Peat fires are an annual occurrence during the dry season. These fires tend to arise in bordering farmland and sedge grasslands, and if left unchecked can spread into the forest.
Between June and September, CIMTROP’s Community Patrol Team is on high alert to search for and extinguish fires along the full length of the upper Sebangau River and its tributaries, and are frequently called into action. We are now using drones to improve fire detection capability, as finding and extinguishing fires in the shortest possible time after they start is critical.
Every five years or so El Nino drought conditions cause major forest fires at which time it is all hands on deck from the full patrol and research teams to fight the fires and save the forest. During 1997, and again in 2015, the drought became so extreme that huge fires raged into natural forest and destroyed large areas, despite our best efforts and fantastic donor support to get teams in the field.
We are committed to both reducing the fire risk and improving capacity to fight fires, because to be effective we need to switch resources away from emergency response and towards prevention. We are damming logging-canals and reforesting burnt areas, activities that will retain water for longer in the peatland, are introducing education and awareness activities in villages to encourage careful use of fire in the dry season, and engaging with stakeholders and policy-makers to develop long-term solutions.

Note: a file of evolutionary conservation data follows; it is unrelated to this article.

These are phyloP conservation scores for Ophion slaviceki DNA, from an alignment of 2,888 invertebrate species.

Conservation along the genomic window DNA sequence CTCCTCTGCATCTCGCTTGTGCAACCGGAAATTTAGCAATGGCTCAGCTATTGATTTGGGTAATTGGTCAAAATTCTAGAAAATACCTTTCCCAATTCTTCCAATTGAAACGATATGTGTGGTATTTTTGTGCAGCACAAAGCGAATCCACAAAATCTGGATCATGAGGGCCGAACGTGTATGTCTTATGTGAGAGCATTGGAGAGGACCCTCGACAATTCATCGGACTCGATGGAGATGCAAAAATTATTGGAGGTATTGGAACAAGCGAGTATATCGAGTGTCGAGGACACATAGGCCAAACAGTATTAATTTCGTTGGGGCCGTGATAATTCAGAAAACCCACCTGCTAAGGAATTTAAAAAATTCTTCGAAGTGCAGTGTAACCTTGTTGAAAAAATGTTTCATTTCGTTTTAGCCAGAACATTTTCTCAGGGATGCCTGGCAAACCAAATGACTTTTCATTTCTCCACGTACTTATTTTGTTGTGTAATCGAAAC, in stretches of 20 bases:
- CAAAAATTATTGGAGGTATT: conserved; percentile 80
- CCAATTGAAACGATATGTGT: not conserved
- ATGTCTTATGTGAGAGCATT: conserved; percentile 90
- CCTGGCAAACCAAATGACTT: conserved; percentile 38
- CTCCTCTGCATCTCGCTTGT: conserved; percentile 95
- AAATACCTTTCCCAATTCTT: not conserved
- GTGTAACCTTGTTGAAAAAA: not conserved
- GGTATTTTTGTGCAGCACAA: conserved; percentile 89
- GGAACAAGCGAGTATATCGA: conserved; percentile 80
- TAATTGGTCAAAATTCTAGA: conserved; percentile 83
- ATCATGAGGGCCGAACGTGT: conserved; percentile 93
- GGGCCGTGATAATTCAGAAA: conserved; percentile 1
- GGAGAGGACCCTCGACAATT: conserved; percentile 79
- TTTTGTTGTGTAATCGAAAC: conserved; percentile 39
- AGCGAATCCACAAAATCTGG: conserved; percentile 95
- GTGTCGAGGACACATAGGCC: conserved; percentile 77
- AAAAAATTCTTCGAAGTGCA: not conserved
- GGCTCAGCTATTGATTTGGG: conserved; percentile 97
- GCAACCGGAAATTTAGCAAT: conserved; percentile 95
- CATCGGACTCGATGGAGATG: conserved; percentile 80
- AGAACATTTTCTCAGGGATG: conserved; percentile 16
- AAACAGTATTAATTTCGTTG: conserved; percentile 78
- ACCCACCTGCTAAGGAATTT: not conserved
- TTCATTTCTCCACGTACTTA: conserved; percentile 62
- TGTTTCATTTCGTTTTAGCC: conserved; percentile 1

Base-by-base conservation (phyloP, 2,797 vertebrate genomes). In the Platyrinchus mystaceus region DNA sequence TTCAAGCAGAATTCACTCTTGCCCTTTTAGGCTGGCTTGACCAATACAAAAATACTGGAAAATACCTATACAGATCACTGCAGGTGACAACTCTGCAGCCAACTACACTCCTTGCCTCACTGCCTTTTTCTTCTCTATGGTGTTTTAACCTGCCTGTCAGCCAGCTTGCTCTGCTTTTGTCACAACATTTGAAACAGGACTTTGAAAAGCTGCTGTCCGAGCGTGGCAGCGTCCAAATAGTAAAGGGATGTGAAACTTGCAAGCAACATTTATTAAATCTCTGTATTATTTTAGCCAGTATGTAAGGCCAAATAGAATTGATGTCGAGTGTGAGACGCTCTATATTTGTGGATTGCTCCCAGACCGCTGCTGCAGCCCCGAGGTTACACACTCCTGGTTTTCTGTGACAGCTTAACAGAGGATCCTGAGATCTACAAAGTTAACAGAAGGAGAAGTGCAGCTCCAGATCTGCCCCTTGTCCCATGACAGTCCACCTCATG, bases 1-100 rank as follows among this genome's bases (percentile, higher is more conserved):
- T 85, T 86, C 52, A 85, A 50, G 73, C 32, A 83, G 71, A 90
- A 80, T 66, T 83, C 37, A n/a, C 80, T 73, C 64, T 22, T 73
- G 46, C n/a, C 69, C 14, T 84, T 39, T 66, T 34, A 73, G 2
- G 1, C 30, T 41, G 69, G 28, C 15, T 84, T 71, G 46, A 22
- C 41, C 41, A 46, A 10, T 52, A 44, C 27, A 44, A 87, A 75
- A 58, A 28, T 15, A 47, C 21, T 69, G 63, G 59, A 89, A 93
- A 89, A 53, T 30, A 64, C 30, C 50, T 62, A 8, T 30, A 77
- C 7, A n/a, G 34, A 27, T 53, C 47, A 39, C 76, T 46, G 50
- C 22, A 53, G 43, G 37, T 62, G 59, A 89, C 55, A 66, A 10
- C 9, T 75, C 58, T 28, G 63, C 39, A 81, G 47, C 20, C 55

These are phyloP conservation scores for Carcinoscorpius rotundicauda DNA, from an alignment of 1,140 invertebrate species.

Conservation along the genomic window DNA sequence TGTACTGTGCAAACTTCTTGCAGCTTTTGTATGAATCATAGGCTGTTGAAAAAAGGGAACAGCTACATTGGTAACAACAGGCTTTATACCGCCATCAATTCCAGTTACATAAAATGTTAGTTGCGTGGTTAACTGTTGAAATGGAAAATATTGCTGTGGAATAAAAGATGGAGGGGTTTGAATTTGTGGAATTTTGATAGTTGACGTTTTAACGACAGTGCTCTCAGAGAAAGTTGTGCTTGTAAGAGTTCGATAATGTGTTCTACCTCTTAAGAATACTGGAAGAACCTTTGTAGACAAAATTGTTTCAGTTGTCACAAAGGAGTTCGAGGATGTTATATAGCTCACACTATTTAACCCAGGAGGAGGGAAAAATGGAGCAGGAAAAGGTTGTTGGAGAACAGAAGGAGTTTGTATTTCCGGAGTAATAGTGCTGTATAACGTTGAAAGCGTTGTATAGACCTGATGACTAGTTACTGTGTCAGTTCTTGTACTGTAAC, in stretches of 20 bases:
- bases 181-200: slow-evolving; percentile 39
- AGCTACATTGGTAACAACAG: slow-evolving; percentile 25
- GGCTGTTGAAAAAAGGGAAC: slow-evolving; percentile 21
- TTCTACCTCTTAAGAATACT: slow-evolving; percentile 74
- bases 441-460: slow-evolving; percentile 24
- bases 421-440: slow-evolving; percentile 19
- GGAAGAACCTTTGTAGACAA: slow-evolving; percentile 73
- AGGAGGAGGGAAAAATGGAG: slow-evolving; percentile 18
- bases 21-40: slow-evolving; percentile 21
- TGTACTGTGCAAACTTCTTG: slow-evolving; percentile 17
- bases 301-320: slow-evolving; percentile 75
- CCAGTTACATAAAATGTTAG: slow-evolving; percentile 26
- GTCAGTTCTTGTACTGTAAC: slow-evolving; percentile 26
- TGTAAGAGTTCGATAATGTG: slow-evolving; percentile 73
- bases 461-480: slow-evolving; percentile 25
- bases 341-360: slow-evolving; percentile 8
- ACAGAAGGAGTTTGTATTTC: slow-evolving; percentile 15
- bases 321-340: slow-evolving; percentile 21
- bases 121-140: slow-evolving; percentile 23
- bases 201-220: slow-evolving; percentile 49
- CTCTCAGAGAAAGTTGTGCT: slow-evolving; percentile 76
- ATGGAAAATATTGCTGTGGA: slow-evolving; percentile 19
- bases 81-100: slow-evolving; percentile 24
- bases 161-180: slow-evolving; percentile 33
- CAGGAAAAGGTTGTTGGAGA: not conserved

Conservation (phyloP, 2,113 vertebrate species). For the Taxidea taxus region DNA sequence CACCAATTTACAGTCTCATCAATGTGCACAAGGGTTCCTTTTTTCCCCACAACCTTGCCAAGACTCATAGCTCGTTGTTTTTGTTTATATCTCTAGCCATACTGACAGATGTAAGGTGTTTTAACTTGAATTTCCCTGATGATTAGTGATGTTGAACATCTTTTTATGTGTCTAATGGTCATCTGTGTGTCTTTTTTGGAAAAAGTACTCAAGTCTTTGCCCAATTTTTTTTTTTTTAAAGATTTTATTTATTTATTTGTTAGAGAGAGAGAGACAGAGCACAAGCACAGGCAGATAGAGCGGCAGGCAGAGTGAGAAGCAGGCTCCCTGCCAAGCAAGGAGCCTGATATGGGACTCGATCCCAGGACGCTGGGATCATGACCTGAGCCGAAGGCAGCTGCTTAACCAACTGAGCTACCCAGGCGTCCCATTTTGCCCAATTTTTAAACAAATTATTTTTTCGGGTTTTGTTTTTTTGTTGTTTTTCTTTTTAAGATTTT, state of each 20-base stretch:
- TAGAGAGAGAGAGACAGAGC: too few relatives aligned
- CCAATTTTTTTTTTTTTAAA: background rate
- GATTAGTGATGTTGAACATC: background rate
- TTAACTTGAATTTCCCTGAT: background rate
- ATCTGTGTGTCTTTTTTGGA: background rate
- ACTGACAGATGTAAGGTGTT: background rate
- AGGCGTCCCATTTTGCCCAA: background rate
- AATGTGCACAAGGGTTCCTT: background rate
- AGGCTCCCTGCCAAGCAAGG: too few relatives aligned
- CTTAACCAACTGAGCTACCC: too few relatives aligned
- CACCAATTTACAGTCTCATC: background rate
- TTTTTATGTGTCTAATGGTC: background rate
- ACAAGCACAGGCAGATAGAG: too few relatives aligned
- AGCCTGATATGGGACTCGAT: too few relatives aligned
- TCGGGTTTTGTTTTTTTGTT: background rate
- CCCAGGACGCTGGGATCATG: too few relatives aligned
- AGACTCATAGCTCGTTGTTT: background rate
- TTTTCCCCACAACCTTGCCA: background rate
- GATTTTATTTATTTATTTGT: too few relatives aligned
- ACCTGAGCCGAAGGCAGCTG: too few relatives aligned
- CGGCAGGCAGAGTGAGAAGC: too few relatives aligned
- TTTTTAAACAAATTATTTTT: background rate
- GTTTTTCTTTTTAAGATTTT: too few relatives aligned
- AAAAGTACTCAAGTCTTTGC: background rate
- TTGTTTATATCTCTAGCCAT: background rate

Read our fire-fighting blogs:
Borneo is burning, but why?
Why are peat-swamp forests so vulnerable to fire?
Impacts of peat fires: threat to forests and wildlife
What is El Niño and why is it linked to Indonesia’s fires?
At the same time we recognise that fires are likely to be inevitable during severe droughts, so we need to improve the rapid-response ability to fight them on the ground. We identified 16 volunteer community fire-fighting teams in the Palangka Raya region that were on the frontline throughout the 2015 fires, and we supported them with equipment and donated supplies at this difficult and dangerous time. We are exploring ways to create a local network of volunteer fire-fighting teams, to make sure each is well-equipped and prepared in advance of fires, to provide seed-funding for new teams, to improve training, share experiences and act as a conduit for education and awareness within communities, and to create a permanent fire-fighting fund accessible for all fire-fighting groups across the province when it is most needed.